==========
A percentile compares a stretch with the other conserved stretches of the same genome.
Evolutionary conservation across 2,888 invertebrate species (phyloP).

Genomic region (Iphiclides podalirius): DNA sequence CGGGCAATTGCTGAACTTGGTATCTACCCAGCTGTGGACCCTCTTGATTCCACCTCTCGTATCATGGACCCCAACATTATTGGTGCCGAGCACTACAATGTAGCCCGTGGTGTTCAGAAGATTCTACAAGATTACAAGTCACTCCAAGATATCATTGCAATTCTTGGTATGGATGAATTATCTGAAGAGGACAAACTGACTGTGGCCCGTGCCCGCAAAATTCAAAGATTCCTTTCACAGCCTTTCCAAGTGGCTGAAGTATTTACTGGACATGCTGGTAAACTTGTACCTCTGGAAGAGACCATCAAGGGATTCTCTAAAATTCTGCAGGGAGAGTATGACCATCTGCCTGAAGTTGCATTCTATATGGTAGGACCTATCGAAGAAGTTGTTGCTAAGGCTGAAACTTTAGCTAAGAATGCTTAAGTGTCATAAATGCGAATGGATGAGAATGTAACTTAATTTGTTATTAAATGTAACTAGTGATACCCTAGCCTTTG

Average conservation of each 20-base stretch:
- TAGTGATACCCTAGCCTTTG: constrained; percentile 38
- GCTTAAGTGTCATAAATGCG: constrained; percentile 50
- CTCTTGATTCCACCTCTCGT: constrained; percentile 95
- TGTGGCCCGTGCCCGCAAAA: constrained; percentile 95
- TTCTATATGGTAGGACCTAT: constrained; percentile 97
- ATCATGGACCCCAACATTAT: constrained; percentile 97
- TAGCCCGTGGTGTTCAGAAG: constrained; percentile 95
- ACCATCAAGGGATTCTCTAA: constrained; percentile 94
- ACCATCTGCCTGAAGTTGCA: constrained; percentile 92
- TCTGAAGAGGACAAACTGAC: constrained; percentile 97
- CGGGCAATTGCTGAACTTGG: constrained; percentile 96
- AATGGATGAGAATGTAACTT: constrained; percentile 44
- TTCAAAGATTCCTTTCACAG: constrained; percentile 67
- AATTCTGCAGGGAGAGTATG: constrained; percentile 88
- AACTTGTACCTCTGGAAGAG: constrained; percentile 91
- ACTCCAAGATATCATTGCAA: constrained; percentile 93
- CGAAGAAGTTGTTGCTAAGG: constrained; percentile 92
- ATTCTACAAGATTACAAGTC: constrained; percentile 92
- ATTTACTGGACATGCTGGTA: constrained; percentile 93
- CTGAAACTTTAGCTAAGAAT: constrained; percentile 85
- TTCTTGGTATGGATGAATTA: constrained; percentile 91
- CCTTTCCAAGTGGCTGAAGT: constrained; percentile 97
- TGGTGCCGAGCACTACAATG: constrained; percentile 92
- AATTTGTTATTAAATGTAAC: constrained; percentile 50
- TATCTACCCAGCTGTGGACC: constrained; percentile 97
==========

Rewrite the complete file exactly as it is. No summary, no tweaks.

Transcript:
A percentile compares a stretch with the other conserved stretches of the same genome.
Evolutionary conservation across 2,888 invertebrate species (phyloP).

Genomic region (Iphiclides podalirius): DNA sequence CGGGCAATTGCTGAACTTGGTATCTACCCAGCTGTGGACCCTCTTGATTCCACCTCTCGTATCATGGACCCCAACATTATTGGTGCCGAGCACTACAATGTAGCCCGTGGTGTTCAGAAGATTCTACAAGATTACAAGTCACTCCAAGATATCATTGCAATTCTTGGTATGGATGAATTATCTGAAGAGGACAAACTGACTGTGGCCCGTGCCCGCAAAATTCAAAGATTCCTTTCACAGCCTTTCCAAGTGGCTGAAGTATTTACTGGACATGCTGGTAAACTTGTACCTCTGGAAGAGACCATCAAGGGATTCTCTAAAATTCTGCAGGGAGAGTATGACCATCTGCCTGAAGTTGCATTCTATATGGTAGGACCTATCGAAGAAGTTGTTGCTAAGGCTGAAACTTTAGCTAAGAATGCTTAAGTGTCATAAATGCGAATGGATGAGAATGTAACTTAATTTGTTATTAAATGTAACTAGTGATACCCTAGCCTTTG

Average conservation of each 20-base stretch:
- TAGTGATACCCTAGCCTTTG: constrained; percentile 38
- GCTTAAGTGTCATAAATGCG: constrained; percentile 50
- CTCTTGATTCCACCTCTCGT: constrained; percentile 95
- TGTGGCCCGTGCCCGCAAAA: constrained; percentile 95
- TTCTATATGGTAGGACCTAT: constrained; percentile 97
- ATCATGGACCCCAACATTAT: constrained; percentile 97
- TAGCCCGTGGTGTTCAGAAG: constrained; percentile 95
- ACCATCAAGGGATTCTCTAA: constrained; percentile 94
- ACCATCTGCCTGAAGTTGCA: constrained; percentile 92
- TCTGAAGAGGACAAACTGAC: constrained; percentile 97
- CGGGCAATTGCTGAACTTGG: constrained; percentile 96
- AATGGATGAGAATGTAACTT: constrained; percentile 44
- TTCAAAGATTCCTTTCACAG: constrained; percentile 67
- AATTCTGCAGGGAGAGTATG: constrained; percentile 88
- AACTTGTACCTCTGGAAGAG: constrained; percentile 91
- ACTCCAAGATATCATTGCAA: constrained; percentile 93
- CGAAGAAGTTGTTGCTAAGG: constrained; percentile 92
- ATTCTACAAGATTACAAGTC: constrained; percentile 92
- ATTTACTGGACATGCTGGTA: constrained; percentile 93
- CTGAAACTTTAGCTAAGAAT: constrained; percentile 85
- TTCTTGGTATGGATGAATTA: constrained; percentile 91
- CCTTTCCAAGTGGCTGAAGT: constrained; percentile 97
- TGGTGCCGAGCACTACAATG: constrained; percentile 92
- AATTTGTTATTAAATGTAAC: constrained; percentile 50
- TATCTACCCAGCTGTGGACC: constrained; percentile 97